Putin’s Fourth War Against Sunni Fanatic Islam

Putin’s Fourth War Against Sunni Fanatic Islam

Ten Rules of Leadership for Syria
Morality and Fear of Islam
Why moderate Muslims should NOT speak out

Consider the effects of a Soviet defeat in Afghanistan, and later two separate wars in Chechnya, upon a young rising KGB agent to get a sense of where Vladimir Putin is heading in Syria.

When you consider his past, Syria is Putin’s fourth war against Sunni fanatic Islam, even though he is also striking moderate Free Syrian Army to save the Assad regime he considers, like Assad, as “terrorists”. To Putin, all Sunni Muslims are “terrorists”.

When the Soviet Union invaded Afghanistan in 1979 – during the last year term of a pacifist U.S. President to coincide with the Russian invasion of Syria, also during the last year term of another pacifist U.S. President — it embroiled itself in a 10-year war that defeated whatever remained of the Soviet Empire. Afghanistan, to a nationalist like Putin, one would imagine, still yields a bitter taste in his mouth. At the time, Putin was 27-years old KGB yearling when the USSR invaded.

In a way, the Afghanistan War defined Putin the same way World War I defined Hitler. His notion of “Russian World” is not too dissimilar from Hitler’s notion of Lebensraum.

At the start of the first Chechen War in 1994, Putin who was 42 year old at the time, was head of the now KGB-renamed FSB (Federal Security Service). The war ended up killing officially 5,500 Russian soldiers, but unofficial estimates concluded more like 14,000 was the number of Russian casualties. Up to 100,000 civilians may have been killed, which would have represented 30% of the population numbering 350,000 in 1999.

After the abduction of General Gennady Shpigun by Chechen separatists, Russia re-entered Chechnya again in 1999 when Putin was Prime Minister – he would succeed Yeltsin a few weeks later as President. Putin argued that the second war against Chechnya was a crusade against “terrorists” he blamed for bombing apartments in Moscow that resulted in death to innocent civilians.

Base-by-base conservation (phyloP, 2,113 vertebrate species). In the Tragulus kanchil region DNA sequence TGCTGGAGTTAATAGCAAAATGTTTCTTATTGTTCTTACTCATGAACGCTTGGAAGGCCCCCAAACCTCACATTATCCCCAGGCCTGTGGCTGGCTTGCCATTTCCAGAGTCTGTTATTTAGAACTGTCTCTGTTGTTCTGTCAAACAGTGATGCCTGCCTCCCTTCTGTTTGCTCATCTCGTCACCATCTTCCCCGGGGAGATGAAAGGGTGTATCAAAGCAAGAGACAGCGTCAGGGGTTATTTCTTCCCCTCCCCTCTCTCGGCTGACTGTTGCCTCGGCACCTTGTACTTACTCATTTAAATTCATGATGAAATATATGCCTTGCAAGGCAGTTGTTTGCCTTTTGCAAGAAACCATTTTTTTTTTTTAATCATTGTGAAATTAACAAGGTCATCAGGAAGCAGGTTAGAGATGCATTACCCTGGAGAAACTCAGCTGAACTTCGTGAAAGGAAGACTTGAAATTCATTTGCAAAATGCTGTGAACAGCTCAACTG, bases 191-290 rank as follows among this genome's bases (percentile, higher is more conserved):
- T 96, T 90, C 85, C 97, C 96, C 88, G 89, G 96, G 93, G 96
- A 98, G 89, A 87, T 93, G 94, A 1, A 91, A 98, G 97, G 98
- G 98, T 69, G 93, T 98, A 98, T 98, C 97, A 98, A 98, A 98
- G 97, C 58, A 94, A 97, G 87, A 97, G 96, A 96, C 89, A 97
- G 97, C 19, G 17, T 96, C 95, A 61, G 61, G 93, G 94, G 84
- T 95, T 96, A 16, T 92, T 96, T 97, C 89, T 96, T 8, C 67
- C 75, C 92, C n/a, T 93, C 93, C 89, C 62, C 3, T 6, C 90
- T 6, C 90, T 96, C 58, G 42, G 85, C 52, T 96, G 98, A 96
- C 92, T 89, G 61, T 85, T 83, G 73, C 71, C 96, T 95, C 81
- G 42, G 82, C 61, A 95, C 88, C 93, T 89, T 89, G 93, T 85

John B. Dunlop. writing for the Chechnya Weekly, summarized the cost to Russian lives in the two wars in Chechnya:

Anatoly Kulikov, currently the deputy chair of the State Duma’s Security Committee. In 2002, retired general Kulikov announced that “in the course of the two wars in Chechnya, Russia had lost as many men as in the war in Afghanistan in 1979-1989, that is, about 15,000”

However, despite Putin’s pledge to “quickly nip the vermin [of terrorism] in the bud,” there was no end to the conflict in Chechnya. The siege of Grozny, to this day, haunts human rights activists and organizations for its barbarism, which Vladimir Putin oversaw. Like Assad, Putin would not hesitate to trample upon the innocent civilians in Syria. His hate for Sunni Islam is equivalent to the Jewish hate manifested by Hitler with no less savagery by Putin than Hitler.

Putin’s image during the second Chechen War and his unrelenting determination combined to raise Putin’s popularity in spite of the death toll, which remained secret. It later permitted him to overtake all his political rivals. From his experience, it is not hard to imagine that Putin is applying the same approach in Syria. But is Syria Putin’s Chechnya or the Soviet’s Afghanistan?

Anna Borshchevskaya of the Washington Institute for Near East Policy summarized Putin’s adventurism in one sentence:

Russia can’t fight a war in both Ukraine and Syria while also maintaining troops throughout the post-Soviet space, but Putin appears set on trying.

With Syria, this is Putin’s fourth war against Sunni fanatic Islam. Once in Afghanistan, twice in Chechnya, and now in Syria. With the exception of Afghanistan, during each war, Putin’s demonstrated the will to win and extreme barbarism against civilians that the U.S. and Europe might not be able to ignore this time around.

Furthermore, in Chechnya, Putin confronted an impoverished population totaling 350,000 Muslims (1999 numbers) with very few fighting men and resources. In Syria, Putin is confronting the whole Arab Muslim world with some 350 million Sunni Muslims with ample resources and a well-oiled recruiting machine provided by rich Gulf countries. Unlike Chechnya, Putin might also confront the high probability of European and American direct intervention.

We say the odds are against Vladimir Putin in his latest conquest. We say Syria is going to bury Putin and his myth.

Only moderate Muslims can defeat fanaticism and extremism. The same ones Putin is bombing today. 

Putin’s Fourth War Against Sunni Fanatic Islam

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